“The Cross of David” was the only story in this collection set in America. Do you share David’s cynicism about religion? When it comes to magical thinking, are Russians and Americans both guilty of the same excesses?
My position is very similar to the protagonist’s view. I am a bitter atheist. I’m not cynical about religion or faith. It is lonely here and people want to feel protected and loved. I respect that. I’m cynical about those who use religion to control, brainwash or profit off others in need.
Religion in Russia is a whole different animal. In the last hundred years Russia went from burning churches and banning crosses to mandatory religious education in schools. I think Americans are way more subdued.
Can you talk about your treatment of violence? For example, in the stories “Weeping Poppies” “The Hungry Duck” and “Iron”? Is it harder to write about violence than to see it in a Tarantino movie? How do you know what to imply and where to linger?
Sadly, I’ve seen a lot of violence in life. It is not exciting. I don’t like writing about rape, fist fights or shootings. I don’t like writing about death either. But… as Siddur, a Jewish prayer book, says, “It is darkness which makes us aware of the stars.”
I write from moving pictures in my head. It is like a movie so I don’t really decide about the scene. I can choose details to cut or to leave when I’m editing. I prefer a minimalist style.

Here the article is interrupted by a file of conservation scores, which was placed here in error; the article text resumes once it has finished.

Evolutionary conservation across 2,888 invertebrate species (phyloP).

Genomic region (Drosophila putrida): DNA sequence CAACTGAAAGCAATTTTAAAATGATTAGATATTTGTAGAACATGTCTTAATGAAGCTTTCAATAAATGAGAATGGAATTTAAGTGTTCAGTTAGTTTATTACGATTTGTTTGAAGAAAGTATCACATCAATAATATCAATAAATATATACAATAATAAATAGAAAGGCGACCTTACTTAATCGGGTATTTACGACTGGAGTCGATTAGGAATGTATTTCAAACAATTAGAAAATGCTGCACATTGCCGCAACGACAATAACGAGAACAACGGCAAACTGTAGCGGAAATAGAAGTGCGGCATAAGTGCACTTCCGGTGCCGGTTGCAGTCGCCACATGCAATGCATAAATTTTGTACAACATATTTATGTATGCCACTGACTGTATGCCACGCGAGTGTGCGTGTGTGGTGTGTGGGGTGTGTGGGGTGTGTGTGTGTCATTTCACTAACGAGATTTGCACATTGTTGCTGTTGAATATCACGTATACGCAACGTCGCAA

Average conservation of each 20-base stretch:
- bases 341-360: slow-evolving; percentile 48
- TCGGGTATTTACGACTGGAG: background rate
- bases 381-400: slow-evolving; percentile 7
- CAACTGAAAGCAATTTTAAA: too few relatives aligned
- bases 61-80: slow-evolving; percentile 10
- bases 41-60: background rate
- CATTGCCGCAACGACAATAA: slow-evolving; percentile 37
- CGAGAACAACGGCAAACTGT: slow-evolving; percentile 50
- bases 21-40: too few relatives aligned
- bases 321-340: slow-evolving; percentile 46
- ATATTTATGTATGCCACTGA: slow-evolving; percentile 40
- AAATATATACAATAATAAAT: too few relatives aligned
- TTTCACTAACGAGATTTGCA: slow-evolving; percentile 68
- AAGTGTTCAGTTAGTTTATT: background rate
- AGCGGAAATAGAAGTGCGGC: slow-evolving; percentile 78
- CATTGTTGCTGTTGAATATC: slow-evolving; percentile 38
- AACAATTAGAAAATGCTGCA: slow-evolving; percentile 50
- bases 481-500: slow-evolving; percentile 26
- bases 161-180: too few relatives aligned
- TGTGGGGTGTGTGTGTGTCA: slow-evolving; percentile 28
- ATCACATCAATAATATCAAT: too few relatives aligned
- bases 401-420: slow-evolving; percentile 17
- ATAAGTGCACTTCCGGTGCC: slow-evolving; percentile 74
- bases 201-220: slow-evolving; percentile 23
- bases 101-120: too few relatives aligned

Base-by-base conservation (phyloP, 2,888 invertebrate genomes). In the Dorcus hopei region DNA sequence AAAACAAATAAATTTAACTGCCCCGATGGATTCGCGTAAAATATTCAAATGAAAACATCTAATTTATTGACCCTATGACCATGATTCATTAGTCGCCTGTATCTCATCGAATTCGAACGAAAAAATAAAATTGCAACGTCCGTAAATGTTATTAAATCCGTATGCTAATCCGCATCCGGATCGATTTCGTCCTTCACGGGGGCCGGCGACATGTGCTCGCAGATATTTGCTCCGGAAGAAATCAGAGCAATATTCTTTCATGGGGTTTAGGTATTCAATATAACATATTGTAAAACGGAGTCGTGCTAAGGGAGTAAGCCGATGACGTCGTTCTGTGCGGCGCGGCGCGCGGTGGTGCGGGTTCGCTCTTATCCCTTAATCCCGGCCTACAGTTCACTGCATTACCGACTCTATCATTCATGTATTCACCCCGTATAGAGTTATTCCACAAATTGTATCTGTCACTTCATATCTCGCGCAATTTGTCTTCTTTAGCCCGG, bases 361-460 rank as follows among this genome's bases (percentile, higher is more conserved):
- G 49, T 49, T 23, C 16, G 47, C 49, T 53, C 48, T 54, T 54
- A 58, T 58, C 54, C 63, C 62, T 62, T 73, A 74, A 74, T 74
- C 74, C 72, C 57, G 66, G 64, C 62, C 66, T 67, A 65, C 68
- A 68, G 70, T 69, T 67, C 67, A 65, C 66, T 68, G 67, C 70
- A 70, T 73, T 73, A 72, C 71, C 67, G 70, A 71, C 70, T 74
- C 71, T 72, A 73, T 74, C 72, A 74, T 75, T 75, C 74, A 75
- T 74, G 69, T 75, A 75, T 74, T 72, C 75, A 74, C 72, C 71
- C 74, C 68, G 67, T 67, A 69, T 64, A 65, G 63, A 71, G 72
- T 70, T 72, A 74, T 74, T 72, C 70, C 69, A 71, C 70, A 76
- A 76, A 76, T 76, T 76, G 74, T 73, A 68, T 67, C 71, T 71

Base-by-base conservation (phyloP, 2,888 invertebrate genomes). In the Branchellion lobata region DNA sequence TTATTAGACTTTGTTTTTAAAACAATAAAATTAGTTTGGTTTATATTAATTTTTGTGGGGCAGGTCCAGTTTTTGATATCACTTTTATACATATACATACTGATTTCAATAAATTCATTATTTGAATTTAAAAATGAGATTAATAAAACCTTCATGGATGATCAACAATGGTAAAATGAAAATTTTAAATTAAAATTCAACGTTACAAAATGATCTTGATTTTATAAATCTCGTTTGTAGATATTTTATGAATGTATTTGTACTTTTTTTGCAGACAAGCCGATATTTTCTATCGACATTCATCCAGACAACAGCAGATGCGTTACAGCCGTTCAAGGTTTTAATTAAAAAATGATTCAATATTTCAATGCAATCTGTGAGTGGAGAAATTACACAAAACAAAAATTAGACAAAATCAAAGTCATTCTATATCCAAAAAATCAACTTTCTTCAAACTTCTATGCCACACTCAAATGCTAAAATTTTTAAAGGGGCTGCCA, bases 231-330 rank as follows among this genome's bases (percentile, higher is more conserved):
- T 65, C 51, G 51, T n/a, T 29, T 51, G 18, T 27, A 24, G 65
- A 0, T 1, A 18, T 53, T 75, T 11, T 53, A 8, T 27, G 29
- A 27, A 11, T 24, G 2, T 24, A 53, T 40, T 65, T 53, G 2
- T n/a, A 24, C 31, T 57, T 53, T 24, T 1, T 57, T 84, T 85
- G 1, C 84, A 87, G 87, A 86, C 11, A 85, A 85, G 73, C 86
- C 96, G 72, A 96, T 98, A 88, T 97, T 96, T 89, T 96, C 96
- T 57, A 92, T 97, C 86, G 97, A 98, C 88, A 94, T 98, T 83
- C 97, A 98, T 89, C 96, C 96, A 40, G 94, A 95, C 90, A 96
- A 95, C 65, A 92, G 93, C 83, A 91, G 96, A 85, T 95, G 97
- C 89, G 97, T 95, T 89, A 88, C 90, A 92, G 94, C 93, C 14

Do you have any advice for other writers?
I don’t feel like I’m in a place to give advice. I think it would be: Write, read and never listen to anyone telling you that you can’t write.
What are you working on now?
I am working on a novel and two short story collections. My novel, “Light Catchers” is a story of three artists pursuing perfection in art and finding deadly passion instead. One short story collection explores love and death in the extreme conditions of a remote Kazakh oilfield. The other one is based on my travelling in Europe and Africa.
Zarina Zabrisky started to write at six in Russia. She escaped the aftermath of a collapsing communist empire and wrote traveling around the world as a street artist, translator, and a kickboxing instructor. Her work appeared in literary magazines and anthologies in the US, UK, Canada and Nepal. Zabrisky now lives in San Francisco. IRON is her debut short story collection.